Now I can follow the entire path easier.

How to do it

What you need to have on hand:

  • Something to probe
  • An Arduino (you can likely use different microcontrollers for this, but arduino has worked best for me for some projects, I had it on hand, and it tolerates 5v well.) You can also use a logic probe that you bought if you want to take the fun out of it
  • Jumpers, clamps, probes, solder, wire, etc to attach to the target system
  • A computer — I’m using a Windows system because Linux has no games (and this is a gaming rig) but linux will run this stuff just fine, you probably just need to switch around a few things. No idea about Mac, go buy a computer if you want to compute.


Go ahead and install all of these, you won’t need instructions

In Arduino Studio:

Making sure you extracted the entire folder and not just the file (as there are dependencies), open up the highlighted file above (logic_analyzer_sigrok.ino). I didn’t bother with the 2 and 4MHz as I don’t think I’ll need higher frequency readings and figure I’d start with the slower, more stable one first.

It should look similar to this:

As you can see, I’ve selected my board already (Arduino Mega or Meg….). You will need to do that to compile it and upload it.

SECURITY NOTE: Always review the code you find online for bugs, security issues, and other concerns before executing it. I didn’t do this step because I work in security and arrogantly believe “it will never happen to me”, but you still should.

Ideally, you should upload this before making wiring connections, I’ve had issues in the past with using certain pins on the Arduino. I don’t believe any of the pins we’ll discuss here will matter, but not sure.

The code documents itself

As you can see above, channel 0 attaches to pin 22, channel 1 to pin 23, etc… This is for the 2650 and 1280.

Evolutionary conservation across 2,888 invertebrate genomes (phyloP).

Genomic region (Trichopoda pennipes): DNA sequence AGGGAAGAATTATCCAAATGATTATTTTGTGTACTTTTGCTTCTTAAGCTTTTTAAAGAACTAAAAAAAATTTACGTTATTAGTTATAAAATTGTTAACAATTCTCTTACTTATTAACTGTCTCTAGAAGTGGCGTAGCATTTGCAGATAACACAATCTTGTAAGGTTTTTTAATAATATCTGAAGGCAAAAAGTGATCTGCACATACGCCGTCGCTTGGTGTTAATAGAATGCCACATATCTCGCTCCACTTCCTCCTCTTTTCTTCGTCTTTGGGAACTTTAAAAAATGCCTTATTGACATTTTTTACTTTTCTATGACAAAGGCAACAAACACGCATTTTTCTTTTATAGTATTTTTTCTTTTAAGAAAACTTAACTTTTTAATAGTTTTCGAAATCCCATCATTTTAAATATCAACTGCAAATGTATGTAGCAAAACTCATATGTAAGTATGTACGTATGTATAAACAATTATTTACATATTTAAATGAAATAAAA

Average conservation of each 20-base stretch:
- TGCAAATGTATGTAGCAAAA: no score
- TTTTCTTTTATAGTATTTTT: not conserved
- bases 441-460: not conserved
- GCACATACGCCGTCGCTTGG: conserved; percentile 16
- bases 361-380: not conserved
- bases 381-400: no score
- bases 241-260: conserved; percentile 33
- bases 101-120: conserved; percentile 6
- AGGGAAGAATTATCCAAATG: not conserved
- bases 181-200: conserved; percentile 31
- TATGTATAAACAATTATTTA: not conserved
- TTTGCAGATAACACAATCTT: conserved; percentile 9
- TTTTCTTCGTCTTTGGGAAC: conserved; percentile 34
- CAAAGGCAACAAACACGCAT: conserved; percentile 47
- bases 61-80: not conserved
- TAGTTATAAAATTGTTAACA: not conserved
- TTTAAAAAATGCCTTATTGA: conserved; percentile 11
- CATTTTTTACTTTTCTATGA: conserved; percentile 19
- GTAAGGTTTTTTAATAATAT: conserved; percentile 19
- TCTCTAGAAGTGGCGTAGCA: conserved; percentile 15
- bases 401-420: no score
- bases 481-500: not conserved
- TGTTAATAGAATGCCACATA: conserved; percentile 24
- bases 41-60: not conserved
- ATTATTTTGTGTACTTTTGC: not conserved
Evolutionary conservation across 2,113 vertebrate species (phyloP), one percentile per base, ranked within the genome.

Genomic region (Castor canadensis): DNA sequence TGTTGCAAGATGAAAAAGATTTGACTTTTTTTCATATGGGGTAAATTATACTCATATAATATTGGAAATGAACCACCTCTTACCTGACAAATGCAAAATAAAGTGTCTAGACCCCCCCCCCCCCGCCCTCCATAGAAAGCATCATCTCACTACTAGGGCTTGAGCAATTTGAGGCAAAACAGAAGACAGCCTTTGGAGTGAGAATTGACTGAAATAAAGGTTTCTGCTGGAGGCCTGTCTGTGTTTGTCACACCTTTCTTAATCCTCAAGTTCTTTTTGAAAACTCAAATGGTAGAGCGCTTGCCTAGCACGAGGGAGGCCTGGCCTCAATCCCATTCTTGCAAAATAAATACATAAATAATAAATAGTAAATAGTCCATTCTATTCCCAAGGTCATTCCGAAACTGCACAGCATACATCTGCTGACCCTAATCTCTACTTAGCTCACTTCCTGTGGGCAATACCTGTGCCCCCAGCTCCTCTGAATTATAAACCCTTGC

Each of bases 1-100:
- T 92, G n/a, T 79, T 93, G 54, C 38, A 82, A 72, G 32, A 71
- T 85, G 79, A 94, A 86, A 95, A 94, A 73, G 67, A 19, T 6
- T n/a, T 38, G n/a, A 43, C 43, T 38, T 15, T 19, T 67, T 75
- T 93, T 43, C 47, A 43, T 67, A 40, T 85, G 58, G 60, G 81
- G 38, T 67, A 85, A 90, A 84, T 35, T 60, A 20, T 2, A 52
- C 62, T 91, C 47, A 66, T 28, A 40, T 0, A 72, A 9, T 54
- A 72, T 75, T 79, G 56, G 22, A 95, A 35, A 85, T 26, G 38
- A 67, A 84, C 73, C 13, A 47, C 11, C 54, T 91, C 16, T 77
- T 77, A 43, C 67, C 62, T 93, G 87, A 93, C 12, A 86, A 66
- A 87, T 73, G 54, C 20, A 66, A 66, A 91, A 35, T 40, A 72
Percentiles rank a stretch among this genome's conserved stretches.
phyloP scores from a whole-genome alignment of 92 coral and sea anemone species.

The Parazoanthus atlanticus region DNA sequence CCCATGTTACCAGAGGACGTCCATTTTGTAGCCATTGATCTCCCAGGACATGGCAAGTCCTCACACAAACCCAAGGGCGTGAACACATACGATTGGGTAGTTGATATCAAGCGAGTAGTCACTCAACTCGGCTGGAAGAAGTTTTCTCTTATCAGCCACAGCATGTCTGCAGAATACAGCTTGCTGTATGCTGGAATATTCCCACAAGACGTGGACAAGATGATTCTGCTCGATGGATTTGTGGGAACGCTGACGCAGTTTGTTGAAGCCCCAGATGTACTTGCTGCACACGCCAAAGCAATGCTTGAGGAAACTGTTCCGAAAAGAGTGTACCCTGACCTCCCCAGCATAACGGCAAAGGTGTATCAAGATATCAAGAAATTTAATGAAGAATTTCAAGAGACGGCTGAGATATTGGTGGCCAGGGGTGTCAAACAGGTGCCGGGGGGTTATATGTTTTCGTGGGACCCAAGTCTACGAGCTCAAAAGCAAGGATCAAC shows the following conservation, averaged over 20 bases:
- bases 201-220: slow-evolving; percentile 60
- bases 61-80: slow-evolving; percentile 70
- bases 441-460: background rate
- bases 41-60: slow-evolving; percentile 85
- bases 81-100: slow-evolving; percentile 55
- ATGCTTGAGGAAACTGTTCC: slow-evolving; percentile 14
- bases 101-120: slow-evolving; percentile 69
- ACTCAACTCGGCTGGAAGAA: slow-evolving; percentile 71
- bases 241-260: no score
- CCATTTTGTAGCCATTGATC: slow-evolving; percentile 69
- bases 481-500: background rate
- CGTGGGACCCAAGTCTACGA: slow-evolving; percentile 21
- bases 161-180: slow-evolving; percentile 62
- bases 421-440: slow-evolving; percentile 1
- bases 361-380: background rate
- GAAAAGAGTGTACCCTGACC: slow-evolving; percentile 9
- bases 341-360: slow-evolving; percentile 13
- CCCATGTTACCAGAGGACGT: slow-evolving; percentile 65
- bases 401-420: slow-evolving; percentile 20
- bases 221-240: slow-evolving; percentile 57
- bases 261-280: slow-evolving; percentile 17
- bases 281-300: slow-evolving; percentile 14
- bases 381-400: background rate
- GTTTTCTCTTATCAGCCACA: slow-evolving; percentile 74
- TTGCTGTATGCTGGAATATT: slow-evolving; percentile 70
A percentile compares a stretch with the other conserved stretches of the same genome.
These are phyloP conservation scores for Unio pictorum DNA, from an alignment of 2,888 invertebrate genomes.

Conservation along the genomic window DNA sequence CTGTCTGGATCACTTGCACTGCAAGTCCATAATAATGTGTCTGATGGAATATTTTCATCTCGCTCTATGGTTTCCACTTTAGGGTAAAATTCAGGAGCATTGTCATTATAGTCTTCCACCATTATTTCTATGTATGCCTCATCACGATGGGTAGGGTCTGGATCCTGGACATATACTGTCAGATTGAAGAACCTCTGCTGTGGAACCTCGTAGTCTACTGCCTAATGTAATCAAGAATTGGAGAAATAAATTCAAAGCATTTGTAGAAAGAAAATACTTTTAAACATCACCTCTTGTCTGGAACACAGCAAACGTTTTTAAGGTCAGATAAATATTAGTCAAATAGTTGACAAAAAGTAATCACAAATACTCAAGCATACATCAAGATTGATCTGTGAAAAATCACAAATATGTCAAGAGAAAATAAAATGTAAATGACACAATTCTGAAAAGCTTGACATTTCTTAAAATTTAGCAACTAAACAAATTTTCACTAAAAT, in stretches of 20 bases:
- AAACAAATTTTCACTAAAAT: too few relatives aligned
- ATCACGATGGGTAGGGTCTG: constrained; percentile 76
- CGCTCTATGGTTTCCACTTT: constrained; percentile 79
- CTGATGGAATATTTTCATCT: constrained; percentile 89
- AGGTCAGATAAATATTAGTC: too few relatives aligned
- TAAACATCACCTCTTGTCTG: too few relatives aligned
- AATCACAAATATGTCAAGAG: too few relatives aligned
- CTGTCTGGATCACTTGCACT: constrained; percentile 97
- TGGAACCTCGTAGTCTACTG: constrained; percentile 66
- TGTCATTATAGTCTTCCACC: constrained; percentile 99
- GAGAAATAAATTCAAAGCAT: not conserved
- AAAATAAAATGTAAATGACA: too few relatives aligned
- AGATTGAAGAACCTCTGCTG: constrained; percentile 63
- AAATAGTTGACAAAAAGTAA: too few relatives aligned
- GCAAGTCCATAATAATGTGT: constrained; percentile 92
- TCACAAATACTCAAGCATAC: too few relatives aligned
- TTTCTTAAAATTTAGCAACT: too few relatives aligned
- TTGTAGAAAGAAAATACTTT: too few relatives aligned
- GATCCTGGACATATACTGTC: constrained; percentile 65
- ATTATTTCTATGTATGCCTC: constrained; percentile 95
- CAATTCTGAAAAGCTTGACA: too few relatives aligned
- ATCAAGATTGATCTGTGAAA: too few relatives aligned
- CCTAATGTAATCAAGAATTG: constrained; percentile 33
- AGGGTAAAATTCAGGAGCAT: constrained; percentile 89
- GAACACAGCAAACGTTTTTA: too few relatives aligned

The default pins if you’re using something like an UNO are as follows:

As you can see, PIN 13 is channel 5, and it is called out in the code that it may be an issue.

Wire accordingly — it doesn’t matter what pins you target on your target. Make sure the GND on the target it bonded to the GND on the Arduino, the rest can go to the stuff you are interested in.

In Pulseview…

At the top, select “No Device” and a dialog will pop up:

In Step 1, select “Openbench Logic Sniffer & SUMP compatibles (ols)”

In Step 2, select your serial port (yours may vary based on OS, where it’s plugged in, drivers, etc)

In Step 3: Click the Scan Button

In Step 4: Your device should show. If it doesn’t, unplug the arduino, close and restart pulseview, plug in the arduino, wait a few, and start again. If it still doesn’t show up, everybody knows blogs only give half of the information you need and troubleshooting this will take months of reading old Reddit posts.

Once you have the device connected, you’ll get a pretty rainbow with the list of possible digital channels:

Remember, mine has 8 — so 0-7. We won’t need all of these, but I mapped them out earlier. Double click them and name them what you want, in this case, I used the pin names:

I used NC1 and NC2 to denote they’re “not connected”, but it doesn’t really matter.

Next, click the run button in the top left and make your device send data — could be by turning it on, pressing a button, etc — depends on your target device.

In my case, you can see the data flowing in. I also clicked that green icon at the top tool bar called “protocols” and added an I2C decoder. This read my channel names (SDA and SCL) and knew what to do with it. I started getting some information back. This will work for other things besides I2C as well

Now I have a data dump — and that was the easy part — now I have to figure out exactly what is happening so I can finish my other blog I started about hacking this thing.

Stay tuned!



, ,




Leave a Reply

Your email address will not be published. Required fields are marked *

This site uses Akismet to reduce spam. Learn how your comment data is processed.